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MADISON HEIGHTS, Mich. - In the wake of a recent Detroit newspaper article speculating on the future of Farmer Jack stores in Michigan, a local labor union here said it is developing a strategy to protect the chain's organized membership, and is actively enlisting the assistance of its labor and community partners in the effort.
"Since the publication of The Detroit News article, members and others have turned to the local with their unanswered questions, looking for more information regarding a potential sale at Farmer Jack," said Roger Robinson, president of the United Food and Commercial Workers' Local 876.
"Unfortunately, we don't have much news to share. Not only did A&P fail to go on the record with the media, the company has not been very forthcoming with the union regarding the stores' future. Understandably, our members working at Farmer Jack are very frustrated. While we share in the membership's frustration, this type of secrecy is to be expected when a company is shopping for buyers," Robinson said.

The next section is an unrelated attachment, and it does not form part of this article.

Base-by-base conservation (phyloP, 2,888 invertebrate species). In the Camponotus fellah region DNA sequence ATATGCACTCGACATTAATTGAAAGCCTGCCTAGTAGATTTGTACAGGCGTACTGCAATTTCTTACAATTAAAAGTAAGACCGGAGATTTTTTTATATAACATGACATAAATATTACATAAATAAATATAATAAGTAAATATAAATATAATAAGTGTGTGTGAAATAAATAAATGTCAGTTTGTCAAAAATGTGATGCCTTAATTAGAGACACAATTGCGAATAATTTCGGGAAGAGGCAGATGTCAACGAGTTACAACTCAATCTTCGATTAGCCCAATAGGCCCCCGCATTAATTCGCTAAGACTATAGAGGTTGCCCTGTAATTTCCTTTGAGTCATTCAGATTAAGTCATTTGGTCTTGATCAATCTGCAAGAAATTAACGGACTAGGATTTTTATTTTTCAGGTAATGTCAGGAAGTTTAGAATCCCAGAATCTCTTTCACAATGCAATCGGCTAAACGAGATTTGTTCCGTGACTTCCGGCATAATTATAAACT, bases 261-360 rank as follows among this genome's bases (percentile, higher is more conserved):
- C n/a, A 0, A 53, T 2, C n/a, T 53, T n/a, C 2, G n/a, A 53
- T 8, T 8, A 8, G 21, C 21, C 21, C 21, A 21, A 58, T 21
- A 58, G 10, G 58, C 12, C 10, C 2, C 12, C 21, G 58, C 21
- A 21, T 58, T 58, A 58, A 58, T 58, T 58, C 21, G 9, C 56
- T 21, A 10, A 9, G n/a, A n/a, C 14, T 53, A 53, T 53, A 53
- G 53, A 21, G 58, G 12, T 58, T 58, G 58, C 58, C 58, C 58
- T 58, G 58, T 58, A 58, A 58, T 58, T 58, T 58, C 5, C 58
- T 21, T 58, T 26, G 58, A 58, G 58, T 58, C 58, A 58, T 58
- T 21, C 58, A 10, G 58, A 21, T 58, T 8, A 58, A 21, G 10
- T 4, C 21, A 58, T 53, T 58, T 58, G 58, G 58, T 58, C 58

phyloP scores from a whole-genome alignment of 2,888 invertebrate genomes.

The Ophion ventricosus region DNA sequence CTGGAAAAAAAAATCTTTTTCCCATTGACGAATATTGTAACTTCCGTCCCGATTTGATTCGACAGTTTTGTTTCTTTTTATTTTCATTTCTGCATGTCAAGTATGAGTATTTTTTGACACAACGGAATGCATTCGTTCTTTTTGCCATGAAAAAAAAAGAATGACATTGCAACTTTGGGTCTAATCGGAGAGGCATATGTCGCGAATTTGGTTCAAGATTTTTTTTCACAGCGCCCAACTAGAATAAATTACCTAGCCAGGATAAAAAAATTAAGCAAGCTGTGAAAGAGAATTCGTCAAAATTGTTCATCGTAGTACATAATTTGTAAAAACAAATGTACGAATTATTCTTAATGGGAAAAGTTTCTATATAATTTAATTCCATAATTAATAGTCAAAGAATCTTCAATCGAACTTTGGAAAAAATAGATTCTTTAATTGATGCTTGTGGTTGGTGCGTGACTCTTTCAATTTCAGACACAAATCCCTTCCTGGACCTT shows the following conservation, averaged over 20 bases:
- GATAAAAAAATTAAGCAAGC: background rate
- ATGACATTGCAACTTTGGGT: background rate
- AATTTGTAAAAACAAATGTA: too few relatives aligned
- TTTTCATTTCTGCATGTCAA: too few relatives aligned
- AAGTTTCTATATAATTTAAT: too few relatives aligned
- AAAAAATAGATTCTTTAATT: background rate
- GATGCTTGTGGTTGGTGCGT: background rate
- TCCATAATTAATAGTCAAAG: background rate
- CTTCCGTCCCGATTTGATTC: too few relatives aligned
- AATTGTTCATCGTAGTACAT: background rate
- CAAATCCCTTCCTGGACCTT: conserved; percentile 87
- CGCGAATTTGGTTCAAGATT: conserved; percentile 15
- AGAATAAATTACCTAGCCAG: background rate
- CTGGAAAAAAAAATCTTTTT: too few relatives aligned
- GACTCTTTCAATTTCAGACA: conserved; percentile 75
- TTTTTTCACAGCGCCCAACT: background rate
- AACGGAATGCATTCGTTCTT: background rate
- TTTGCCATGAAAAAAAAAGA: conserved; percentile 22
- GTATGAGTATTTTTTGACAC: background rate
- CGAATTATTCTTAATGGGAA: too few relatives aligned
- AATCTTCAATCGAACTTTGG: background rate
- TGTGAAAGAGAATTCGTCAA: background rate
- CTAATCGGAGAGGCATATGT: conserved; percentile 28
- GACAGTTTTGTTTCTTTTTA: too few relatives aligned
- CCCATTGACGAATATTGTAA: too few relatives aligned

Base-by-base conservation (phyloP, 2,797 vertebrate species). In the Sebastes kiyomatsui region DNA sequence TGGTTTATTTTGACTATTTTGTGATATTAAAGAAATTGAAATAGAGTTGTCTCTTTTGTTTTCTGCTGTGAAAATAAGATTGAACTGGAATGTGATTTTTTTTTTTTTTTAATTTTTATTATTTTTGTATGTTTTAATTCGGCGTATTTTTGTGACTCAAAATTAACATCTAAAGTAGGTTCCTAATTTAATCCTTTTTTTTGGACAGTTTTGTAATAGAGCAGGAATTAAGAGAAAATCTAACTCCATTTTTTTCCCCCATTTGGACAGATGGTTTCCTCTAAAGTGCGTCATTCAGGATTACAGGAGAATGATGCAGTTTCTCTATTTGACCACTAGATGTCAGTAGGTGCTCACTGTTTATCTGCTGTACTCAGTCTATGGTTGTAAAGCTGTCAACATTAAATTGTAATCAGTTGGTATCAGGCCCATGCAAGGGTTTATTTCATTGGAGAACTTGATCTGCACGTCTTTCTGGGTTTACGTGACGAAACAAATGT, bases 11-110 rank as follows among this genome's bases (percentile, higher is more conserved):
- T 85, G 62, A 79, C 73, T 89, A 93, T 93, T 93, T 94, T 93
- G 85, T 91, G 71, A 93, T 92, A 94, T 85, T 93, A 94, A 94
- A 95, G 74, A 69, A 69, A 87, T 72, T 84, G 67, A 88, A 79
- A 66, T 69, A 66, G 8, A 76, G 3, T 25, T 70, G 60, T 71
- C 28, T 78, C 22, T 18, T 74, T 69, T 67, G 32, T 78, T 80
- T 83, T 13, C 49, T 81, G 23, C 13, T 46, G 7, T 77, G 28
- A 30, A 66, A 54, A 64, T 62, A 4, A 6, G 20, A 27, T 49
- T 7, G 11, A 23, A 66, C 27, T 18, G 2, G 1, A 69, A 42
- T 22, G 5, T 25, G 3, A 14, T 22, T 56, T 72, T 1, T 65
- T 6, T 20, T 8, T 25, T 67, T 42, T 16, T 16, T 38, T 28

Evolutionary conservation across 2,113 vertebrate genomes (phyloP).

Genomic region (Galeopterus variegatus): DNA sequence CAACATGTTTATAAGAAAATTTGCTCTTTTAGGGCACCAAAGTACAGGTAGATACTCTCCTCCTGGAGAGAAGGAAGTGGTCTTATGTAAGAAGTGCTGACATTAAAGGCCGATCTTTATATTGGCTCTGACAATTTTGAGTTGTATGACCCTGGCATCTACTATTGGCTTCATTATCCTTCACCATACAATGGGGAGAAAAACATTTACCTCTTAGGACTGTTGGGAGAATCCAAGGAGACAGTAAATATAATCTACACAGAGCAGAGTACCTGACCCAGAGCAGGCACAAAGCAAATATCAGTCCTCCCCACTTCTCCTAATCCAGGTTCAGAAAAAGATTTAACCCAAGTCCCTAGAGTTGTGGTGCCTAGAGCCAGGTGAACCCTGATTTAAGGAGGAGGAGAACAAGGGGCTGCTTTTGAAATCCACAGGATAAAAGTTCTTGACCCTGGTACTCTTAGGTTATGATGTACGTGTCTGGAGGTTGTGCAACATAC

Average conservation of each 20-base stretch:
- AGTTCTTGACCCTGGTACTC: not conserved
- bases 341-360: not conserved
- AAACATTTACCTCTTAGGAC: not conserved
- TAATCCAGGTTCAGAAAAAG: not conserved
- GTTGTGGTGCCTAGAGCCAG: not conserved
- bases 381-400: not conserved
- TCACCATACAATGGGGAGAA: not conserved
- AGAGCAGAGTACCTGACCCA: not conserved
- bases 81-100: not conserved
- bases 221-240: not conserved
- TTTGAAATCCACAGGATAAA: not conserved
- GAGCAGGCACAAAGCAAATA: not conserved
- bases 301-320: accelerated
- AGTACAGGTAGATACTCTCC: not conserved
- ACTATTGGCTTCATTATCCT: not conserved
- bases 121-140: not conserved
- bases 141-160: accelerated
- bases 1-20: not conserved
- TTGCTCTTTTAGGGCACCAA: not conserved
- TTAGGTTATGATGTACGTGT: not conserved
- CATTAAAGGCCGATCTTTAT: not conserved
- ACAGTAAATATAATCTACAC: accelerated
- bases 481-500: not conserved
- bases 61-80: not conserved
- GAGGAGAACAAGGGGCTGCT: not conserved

While Robinson said Local 876 believes A&P is interested in selling its Michigan Farmer Jack stores and is actively taking bids from potential buyers, the union has no way to gauge when this process began or how far it has progressed.
"The fact that A&P wants to sell Farmer Jack Michigan is not news," said Robinson, noting that with the recent expiration of the company's agreement to operate 60 stores, "We're not surprised that A&P is taking bids on the stores. As expected, A&P is testing the waters. If they receive a good offer for some or all of the stores, I believe they will take it."
Robinson further said he is also "very concerned about how advanced their discussions are regarding a potential sale. I suspect that A&P has been actively pursuing a deal to spin off Farmer Jack for quite some time and could be closer to reaching a deal than anyone is letting on."
Local 876 represents approximately 5,100 Farmer Jack workers at 66 locations in southeastern Michigan.